There's been such a flurry of disappointing news about vitamins you'd think Whole Foods would stop selling them. Just last week, the huge Women's' Health Initiative, a nearly decade-long study that tracks the health of 161,800 women, found that the staple of the vitamin aisle -- the multivitamin -- does nothing to prevent heart disease or cancer in older women. Only a few months earlier, the long-term Physicians Health Study on nearly 15,000 male doctors found that Vitamins C and E do not lower the risk of heart disease, while another report found they play no role in reducing overall cancer risk. Before that, a study on 35,000 men was halted when it showed that selenium and Vitamin E not only do nothing to prevent prostate cancer, but also might increase both cancer and diabetes risk.
Should the 50% of Americans who fork over $20 billion a year for supplements just kick the habit? Two doctors debate the issue: Jeffrey Blumberg, Professor at the Friedman School of Nutrition Science and Policy at Tufts University and Christine Gerbstadt, MD, spokesperson for the American Dietetic association and registered dietician.
"If you walk away from these studies saying you don't need to take vitamins, you're taking away the wrong message. You shouldn't be taking vitamins to prevent cancer. You take them because you're not eating well. That's why they're called dietary supplements. They're for people who aren't getting the recommended dietary allowance from their diet."
And that's a lot of people, says Blumberg. "One half of the population isn't even getting ½ of their requirement of Vitamin C, E, A, calcium, potassium, magnesium and fiber."
"The reason," says Blumberg, "is that Americans don't eat right. Only 4% of the population is following the USDA Guidelines which stipulate, for example, that you should consumer 5 servings of fruits and veggies a day. Who's going to do that? Well, 96% of the population doesn't and they need vitamins to function optimally."
Blumberg explains "Vitamins help your gut, your vision, your muscles, bones, liver and brain. You name any physiological system and it needs nutrients to make it work. If you're not getting those nutrients from your diet, then get them from vitamins."
Meantime, he takes issue with the way many vitamin studies are conducted, particularly the most recent Women's Health Initiative on multivitamins. "This study has flaws. The researchers lumped together people who took one vitamin a day with those who took one a week and called them vitamin users. That's like testing whether antibiotics are efficacious by comparing people who took them for one day versus those who took it for the full 10 days treatment. Most vitamin bottles tell you to take a vitamin once a day -- not once a week.
"Moreover, across the board, all the women who used supplements were leaner, better educated, smoked less, and were more physically active. They also took vitamins. What the researchers are telling people is that it's really good to eat veggies and get exercise, but hey, you don't need those vitamins! Taking vitamins is an integral part of their profile, but now the researchers tell us that part isn't important."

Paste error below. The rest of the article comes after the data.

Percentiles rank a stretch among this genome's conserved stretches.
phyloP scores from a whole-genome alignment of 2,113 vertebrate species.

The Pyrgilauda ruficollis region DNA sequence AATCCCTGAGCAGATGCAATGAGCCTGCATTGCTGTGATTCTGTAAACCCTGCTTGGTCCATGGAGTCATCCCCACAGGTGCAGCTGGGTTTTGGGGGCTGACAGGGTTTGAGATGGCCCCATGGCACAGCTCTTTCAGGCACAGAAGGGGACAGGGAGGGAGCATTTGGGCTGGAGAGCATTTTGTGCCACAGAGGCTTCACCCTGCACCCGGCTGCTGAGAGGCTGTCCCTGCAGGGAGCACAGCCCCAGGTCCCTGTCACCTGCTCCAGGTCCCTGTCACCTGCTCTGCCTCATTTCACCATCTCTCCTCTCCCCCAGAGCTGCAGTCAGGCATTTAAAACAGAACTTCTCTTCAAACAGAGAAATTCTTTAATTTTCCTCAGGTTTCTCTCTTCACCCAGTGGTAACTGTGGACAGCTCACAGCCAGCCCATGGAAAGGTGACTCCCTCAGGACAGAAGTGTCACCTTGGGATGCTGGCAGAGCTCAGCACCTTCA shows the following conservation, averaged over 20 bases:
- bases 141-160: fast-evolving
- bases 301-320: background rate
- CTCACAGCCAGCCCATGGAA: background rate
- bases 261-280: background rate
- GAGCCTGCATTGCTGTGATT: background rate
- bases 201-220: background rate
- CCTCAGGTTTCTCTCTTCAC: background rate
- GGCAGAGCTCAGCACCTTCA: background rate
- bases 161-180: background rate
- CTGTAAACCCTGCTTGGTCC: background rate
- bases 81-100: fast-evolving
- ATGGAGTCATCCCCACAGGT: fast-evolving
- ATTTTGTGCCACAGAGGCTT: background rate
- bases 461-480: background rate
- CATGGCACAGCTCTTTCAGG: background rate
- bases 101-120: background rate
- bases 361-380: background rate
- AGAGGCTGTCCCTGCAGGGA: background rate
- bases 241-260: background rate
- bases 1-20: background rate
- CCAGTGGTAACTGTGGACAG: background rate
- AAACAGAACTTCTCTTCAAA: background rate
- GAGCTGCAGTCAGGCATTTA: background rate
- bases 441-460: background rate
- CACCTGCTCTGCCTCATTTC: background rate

In Blumberg's view, "you're not wasting your money taking supplements. Unless you're going to routinely get a blood test to figure out what nutrients you're not getting from food, you should spend the nickel a day to take a multivitamin. That way you've got your bases covered."
Dr. Christine Gerbstadt:
"So many people talk about taking vitamins to cover themselves, 'just in case.' Those are usually the very same people who don't need vitamins. They tend to be doing the right thing with their diet in the first place. I tell them that if they want to do more, don't spend money on vitamins. Take a brisk walk instead.
"To me Women's Health Inititiative's findings on multivitamins are fantastic news. This is what the American Dietetic Association has been telling people all along and we've been right. You should get your nutrients from a variety of foods not vitamins. "
Gerbstadt says there are exceptions: "If you're on a restrictive diet, like someone who's a vegan or a fruititarian and is excluding food groups you'll need extra calcium, vitamin D, iron and other supplements. But for the rest of us, if you choose less refined foods, like real vegetables instead of veggie chips, it's easy to get a balanced diet. Think food first, not vitamins.
Gerbstadt insists that vitamins are just not worth it. "Why pay for a product that won't help you? If you have bad bones, then yes, you can take calcium and Vitamin D, but that's a specialty nutrient for a specific population.
"Too many people think they can eat French fires, a hamburger and a pastry and then take a vitamin and be healthy. The nutrients found in food all need to work together so that the body can absorb and utilize them properly to fuel the body, to build it and to repair it. You're not going to find that in a pill. If all you eat is 2,000 calories of donuts a day and a vitamin, you won't get what you need. No vitamin is going to fix your poor eating habits."
She says that getting proper nutrition isn't all that hard. "If you eat just 1,200 calories from healthy food, you don't need a vitamin. Health can be achieved in just 1,200 a day. After that, go have a glass of wine or a pastry."
What about the design of the multivitamin study? "Look, no research is perfect. The researchers were drawing conclusions from data they already had and they can't rearrange that data. This is one of the only sources of information we have from such a large population over a long period of time. No study will ever be designed to perfectly answer every question. These studies are expensive and if they're trying to get more data out of this study, fine."
"We now know that no vitamin has those powers to prevent disease. Most people are probably relieved to know that they don't have to spend that money on these vitamins anymore."